A new report from the Vancouver Mayors’ Council on Regional Transportation says pricing is the best way to tackle congestion.
Transportation mega-projects – ranging from expansive highways to new transit lines – won’t be enough to ease congestion in crowded cities. Instead, policymakers and elected officials will need to resort to the only proven method of solving congestion: pricing.
That’s the message from a new report by the Vancouver Mayors’ Council on Regional Transportation. Inside, the mayors lay out their vision for what types of transportation investment is needed over the next ten years in order to keep pace with population and employment growth in the Vancouver region.
The mayors warn that proposed investments – which will total $7.5 billion over the next decade – will fail to fully clear up the region’s crowded roads and highways without tolls and other congestion charges that send a vital pricing signal to drivers.
“The Mayors…recognize that we cannot solve congestion by investment alone: we need new tools to manage the system more effectively,” the report says. “To tackle congestion and to make sure that the significant new road capacity we have added in this region doesn’t soon get swallowed up in traffic jams, there is only one tool that has a proven track record. It’s the tool that we use to allocate scarce resources everywhere else in the economy: pricing.”
The mayors’ report calls the dynamic pricing of roads and transit – where the price of driving or using a bus or subway changes with demand – the best way to increase the efficiency and “fairness” of transit.
“By pricing roads and transit so that users pay less to travel on less busy routes and during less busy times of day, drivers and transit riders who have more flexibility can change when or where they decide to travel and free up valuable space for those who have no option but to travel at that time or on that route,” the report says.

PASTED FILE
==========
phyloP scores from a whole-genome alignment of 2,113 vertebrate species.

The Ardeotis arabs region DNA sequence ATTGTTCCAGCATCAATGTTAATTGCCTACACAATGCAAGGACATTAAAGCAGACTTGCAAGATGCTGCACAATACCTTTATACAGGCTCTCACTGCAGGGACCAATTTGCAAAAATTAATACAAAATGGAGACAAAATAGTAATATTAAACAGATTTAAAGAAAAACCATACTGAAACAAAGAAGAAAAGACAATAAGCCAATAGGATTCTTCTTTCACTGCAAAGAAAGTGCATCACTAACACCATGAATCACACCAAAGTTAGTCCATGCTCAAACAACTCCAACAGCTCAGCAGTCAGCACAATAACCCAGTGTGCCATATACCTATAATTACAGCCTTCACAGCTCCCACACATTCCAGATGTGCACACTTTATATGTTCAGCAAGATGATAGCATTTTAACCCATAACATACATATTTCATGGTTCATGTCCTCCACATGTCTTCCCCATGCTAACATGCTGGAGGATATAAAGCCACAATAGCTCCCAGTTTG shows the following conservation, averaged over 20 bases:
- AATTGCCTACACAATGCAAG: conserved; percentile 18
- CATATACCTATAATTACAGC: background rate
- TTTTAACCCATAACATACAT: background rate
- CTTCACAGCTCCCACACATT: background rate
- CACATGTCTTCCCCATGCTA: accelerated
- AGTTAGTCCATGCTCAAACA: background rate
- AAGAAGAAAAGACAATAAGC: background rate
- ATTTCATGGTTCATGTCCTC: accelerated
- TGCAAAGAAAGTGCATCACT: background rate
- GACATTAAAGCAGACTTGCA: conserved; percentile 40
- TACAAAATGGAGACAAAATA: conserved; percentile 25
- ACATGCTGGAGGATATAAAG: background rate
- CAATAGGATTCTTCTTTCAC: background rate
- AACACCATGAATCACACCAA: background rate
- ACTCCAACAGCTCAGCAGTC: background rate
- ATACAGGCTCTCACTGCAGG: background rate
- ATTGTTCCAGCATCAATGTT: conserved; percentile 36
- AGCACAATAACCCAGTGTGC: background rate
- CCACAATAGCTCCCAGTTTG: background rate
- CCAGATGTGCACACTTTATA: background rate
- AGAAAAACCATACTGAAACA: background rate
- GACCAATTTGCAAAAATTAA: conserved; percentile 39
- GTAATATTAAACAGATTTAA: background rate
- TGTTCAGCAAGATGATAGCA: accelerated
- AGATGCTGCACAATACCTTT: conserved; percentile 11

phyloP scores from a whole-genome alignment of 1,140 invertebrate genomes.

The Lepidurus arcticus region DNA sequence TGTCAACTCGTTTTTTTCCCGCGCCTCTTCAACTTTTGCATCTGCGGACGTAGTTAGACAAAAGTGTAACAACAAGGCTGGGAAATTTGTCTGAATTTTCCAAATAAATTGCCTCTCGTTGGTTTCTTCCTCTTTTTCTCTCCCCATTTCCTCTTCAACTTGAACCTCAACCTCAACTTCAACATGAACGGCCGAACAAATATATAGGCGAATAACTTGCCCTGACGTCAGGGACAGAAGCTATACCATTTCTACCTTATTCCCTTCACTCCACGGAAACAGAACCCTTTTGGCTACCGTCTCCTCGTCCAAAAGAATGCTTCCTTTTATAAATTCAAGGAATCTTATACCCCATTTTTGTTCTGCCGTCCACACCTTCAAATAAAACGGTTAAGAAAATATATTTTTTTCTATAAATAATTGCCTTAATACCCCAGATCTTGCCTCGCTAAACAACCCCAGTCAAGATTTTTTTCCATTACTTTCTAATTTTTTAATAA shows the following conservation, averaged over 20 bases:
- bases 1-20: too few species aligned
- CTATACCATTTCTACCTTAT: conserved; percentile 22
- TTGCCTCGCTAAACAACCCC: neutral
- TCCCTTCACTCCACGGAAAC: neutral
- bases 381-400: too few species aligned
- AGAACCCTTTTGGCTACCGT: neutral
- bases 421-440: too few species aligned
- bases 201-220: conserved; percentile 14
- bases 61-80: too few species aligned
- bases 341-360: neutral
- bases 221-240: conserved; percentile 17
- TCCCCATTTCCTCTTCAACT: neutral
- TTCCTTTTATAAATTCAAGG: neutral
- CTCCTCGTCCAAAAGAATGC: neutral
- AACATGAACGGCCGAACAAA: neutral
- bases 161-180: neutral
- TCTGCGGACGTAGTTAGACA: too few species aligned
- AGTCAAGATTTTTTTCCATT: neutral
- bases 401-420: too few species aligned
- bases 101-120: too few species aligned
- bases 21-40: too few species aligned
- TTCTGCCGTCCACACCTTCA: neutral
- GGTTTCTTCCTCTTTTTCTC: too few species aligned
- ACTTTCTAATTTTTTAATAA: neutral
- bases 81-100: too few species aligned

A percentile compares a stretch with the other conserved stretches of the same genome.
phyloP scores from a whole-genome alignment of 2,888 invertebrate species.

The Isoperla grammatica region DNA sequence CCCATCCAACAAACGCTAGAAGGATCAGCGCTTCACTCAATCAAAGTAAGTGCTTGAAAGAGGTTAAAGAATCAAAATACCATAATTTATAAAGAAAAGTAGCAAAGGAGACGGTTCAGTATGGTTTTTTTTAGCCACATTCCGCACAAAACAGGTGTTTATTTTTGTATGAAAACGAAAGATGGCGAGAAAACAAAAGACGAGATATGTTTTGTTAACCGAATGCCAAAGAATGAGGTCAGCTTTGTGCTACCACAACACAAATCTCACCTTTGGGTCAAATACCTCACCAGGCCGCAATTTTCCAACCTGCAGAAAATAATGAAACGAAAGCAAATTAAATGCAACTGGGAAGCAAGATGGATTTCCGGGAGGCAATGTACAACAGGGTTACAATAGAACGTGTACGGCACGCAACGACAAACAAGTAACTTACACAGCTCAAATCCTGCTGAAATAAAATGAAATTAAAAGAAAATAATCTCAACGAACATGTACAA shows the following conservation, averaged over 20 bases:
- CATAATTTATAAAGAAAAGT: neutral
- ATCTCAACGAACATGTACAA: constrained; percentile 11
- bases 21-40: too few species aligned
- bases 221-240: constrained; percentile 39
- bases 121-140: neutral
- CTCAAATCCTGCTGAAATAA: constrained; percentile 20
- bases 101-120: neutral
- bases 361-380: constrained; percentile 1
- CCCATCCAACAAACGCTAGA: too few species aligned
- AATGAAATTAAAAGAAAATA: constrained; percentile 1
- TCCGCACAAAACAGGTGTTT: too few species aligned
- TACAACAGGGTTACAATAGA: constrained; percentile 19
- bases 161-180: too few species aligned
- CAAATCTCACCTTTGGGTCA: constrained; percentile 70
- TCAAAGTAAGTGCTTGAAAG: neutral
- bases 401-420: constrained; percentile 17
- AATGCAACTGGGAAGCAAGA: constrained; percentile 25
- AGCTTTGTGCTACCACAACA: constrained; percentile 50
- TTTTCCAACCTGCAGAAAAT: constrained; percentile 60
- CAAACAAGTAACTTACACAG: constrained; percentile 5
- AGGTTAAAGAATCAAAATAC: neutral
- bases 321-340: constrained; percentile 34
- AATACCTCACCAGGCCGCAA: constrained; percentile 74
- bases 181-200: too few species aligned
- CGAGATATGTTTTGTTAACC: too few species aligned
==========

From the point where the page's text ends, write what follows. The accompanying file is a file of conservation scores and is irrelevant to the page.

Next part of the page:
Part of the plan would also ensure that road tolls and congestion charges would allow policymakers to eliminate or reduce the current (and regressive) fuel sales tax by $0.06 per litre. Revenue from the tolls and other congestion charges would be reinvested back into the transit system, the report adds.
The most important takeaway from the report is that we can’t build our way out of congestion. Creating more roads will simply encourage people to drive more, while overbuilding the transit system in an attempt to entice drivers out of their cars has been shown – repeatedly in cities across North America – to come up short.
The use of pricing to reign in congestion, on the other hand, improves the efficiency of current infrastructure and encourages the economic expansion of the transit system.
Brady Yauch is an economist and Executive Director of the Consumer Policy Institute (CPI). You can reach Brady by email at: bradyyauch (at) consumerpolicyinstitute.org